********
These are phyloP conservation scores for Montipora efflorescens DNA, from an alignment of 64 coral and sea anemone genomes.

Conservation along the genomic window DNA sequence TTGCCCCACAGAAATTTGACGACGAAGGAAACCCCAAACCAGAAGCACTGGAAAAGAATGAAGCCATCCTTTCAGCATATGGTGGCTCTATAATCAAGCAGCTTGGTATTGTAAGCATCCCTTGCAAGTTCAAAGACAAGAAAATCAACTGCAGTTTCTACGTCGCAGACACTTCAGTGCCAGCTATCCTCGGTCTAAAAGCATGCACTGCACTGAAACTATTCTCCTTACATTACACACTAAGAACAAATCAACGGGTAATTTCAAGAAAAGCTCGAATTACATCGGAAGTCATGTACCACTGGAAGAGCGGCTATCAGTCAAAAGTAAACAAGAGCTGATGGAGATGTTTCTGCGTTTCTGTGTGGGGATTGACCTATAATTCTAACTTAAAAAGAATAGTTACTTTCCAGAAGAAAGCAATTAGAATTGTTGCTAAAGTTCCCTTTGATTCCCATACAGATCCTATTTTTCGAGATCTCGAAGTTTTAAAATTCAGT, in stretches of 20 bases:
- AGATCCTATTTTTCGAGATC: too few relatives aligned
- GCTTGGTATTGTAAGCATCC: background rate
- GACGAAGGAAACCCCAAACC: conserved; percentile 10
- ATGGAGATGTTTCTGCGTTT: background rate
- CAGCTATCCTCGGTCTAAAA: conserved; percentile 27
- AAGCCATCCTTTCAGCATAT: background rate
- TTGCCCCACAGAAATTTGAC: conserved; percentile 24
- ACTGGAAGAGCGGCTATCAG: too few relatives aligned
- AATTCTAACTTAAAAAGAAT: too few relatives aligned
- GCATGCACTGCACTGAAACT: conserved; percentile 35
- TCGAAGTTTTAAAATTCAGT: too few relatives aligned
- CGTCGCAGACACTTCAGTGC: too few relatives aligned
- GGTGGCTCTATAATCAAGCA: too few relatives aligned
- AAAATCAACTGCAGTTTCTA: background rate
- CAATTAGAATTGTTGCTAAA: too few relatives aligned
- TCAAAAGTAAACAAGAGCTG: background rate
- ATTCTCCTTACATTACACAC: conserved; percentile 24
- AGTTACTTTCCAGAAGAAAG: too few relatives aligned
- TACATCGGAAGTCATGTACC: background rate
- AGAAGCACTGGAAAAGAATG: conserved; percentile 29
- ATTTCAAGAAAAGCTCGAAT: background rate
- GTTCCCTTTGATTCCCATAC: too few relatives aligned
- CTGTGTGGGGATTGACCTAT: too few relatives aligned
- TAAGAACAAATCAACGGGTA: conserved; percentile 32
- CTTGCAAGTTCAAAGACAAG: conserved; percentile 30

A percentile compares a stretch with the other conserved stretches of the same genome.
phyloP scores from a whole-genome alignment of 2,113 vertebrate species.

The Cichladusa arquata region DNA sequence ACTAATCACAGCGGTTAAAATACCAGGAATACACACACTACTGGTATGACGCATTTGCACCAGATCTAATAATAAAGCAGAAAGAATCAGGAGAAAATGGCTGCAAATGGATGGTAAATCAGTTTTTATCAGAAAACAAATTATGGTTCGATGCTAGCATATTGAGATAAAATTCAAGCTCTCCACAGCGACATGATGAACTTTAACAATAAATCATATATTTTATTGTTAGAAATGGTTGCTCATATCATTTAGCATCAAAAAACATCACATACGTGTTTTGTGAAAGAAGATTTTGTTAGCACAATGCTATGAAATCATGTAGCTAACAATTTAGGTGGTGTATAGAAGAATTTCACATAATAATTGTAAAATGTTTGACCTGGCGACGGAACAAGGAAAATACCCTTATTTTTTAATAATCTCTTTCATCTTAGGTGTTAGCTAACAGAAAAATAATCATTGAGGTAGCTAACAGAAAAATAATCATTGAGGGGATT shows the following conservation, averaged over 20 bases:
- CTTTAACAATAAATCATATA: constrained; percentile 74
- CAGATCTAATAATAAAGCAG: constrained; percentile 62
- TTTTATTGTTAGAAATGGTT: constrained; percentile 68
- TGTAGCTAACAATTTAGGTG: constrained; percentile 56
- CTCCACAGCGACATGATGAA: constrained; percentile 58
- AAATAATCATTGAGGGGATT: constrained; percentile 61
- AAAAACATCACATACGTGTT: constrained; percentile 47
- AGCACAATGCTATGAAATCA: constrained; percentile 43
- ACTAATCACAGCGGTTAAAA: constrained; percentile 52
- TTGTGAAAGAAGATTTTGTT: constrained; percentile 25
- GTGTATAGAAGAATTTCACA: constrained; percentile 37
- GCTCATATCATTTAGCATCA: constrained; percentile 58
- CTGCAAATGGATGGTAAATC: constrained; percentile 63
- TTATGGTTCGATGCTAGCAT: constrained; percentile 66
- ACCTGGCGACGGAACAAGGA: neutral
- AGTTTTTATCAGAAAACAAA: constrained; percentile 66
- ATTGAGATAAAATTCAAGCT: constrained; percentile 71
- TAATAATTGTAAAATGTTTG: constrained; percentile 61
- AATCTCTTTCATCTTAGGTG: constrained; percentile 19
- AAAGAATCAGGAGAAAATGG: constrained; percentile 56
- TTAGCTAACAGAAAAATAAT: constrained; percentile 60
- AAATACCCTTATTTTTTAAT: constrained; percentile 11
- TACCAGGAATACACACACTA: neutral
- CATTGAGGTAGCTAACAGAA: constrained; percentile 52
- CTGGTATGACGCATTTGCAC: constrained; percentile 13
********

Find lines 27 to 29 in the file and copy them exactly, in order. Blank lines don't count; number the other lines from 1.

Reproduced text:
- CTTGCAAGTTCAAAGACAAG: conserved; percentile 30

A percentile compares a stretch with the other conserved stretches of the same genome.
phyloP scores from a whole-genome alignment of 2,113 vertebrate species.